Even at this early juncture in his career, Demme seems particularly well-attuned to this aspect of his ensemble. The best part is that he would continue down this same road with future efforts.

3.5/5 Stars

Jean-Paul Belmondo: Up To His Ears, Le Magnifique, The Professional

Because of his meteoric ascension in Breathless, patterning his insouciant hoodlum on the Hollywood image of Bogart, Jean-Paul Belmondo is easily identified with his predecessor. He was a tough guy — gladly so — and he offered up a long line of memorable performances over a stellar career.

Pierrot Le Fou (Godard) and Le Doulos (Melville) quickly spring to mind, but then you only have to look at something like Leon Morin, Priest, where he plays the eponymous clergyman, to recognize the range he was capable of.

In honor of his career, we wanted to highlight three of his later action films. They are not his most acclaimed pictures, but they are defined by his legacy so it seems fitting to acknowledge them.

Up To His Ears (1965)

Up to His Ears is cut out of the same cloth as Philippe de Broca’s prior film with Belmondo from the year before: That Man from Rio. It’s a globetrotting picture all across the orient with madcap chase sequences and quite a few attempts at Bond-like intrigue.

Overall, it bends more toward dated gags and goofy antics than out-and-out thrills, and it seems mostly content with this. When they flee an onslaught of Chinese gangsters, Belmondo and company sneak down into a pillbox, down to an underground tunnel, and on and on. There always seems to be a fortuitous out for them.

If their good fortune and the fact they aren’t completely annihilated seems farfetched, then you don’t understand the ambitions of the film. It’s all sendup. Belmondo seems to be enjoying himself, and his adventures lead to a desert island with Ursula Andress. He can’t believe his luck.

Obviously, the movie cannot quite muster the same glory as That Man from Rio, but Belmondo is still a great action hero able to play the crazy comedic moments and still move through space with vim and vigor. It ain’t Godard, and that’s not necessarily a bad thing.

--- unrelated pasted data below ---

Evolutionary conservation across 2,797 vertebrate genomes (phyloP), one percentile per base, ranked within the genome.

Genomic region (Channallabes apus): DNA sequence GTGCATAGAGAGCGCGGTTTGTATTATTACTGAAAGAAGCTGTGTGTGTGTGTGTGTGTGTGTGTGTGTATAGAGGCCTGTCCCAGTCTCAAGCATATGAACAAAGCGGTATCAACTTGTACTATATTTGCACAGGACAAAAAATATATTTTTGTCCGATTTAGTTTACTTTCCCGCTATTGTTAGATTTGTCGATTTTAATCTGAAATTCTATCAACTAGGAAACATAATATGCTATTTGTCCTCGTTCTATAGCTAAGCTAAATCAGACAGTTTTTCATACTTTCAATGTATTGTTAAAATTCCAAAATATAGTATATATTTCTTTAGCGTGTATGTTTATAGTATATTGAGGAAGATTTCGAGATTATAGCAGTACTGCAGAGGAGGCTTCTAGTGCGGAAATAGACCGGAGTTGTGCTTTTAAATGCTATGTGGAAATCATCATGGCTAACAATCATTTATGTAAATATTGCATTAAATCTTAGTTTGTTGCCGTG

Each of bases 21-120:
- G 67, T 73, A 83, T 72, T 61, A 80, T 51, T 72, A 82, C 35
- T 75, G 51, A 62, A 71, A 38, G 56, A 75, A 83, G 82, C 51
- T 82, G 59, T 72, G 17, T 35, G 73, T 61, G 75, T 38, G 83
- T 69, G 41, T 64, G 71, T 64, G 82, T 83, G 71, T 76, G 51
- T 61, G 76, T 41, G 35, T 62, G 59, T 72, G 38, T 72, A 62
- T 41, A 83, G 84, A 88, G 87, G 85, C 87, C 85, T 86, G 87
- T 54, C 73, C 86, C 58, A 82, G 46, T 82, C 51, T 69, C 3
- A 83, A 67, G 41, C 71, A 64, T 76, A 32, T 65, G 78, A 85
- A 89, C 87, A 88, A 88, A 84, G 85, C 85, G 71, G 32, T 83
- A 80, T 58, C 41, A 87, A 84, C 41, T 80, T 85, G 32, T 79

3/5 Stars

Le Magnifique (1973)

Also known as Our Man in Acapulco, and its dashing hero, Bob Saint-Clar (Jean-Paul Belmondo) feels like an amalgamation of ’70s era Bond (Moore and Connery) with a lot of Get Smart thrown in for taste.

Philippe de Broca’s at the helm again offering up some of the most self-reflexive parodies of the hypermasculine, suave international spy genre. It pulls out all the comic book scenarios — with dastardly villains et al. — and the resolutions, seeing our hero always prevail. He must live to fight another day.

Broca himself readily contributed to this spy phenomenon during the ’60s with Belmondo to boot. However, it’s so over-the-top to the point of being offputting. Then, we realize our secret agent is being dreamed up by a hack writer, named Francois (also Belmondo) on a strict deadline!

Suddenly it breathes new life into the premise with a renewed perspective, and these long-trod pulp-bound conventions become only part of the gimmick and, hence, only part of its appeal. Not to be outdone, he’s taken the English sociology student (Jacqueline Bisset), who lives across the way and dreamt her into his story as the beautiful Tatiana. His supervillain is none other than his own pompous editor (Vittorio Caprioli).

We’ve followed his story umpteen times before. Although he writes pulp trash for a rapt audience of many, his active imagination all but compensates for a fairly nondescript private life. He’s got a bit of Walter Mitty in him. In the most fated of meet-cutes, Christine (Bisset) accidentally picks up one of his works and finds herself instantly inspired for her college thesis.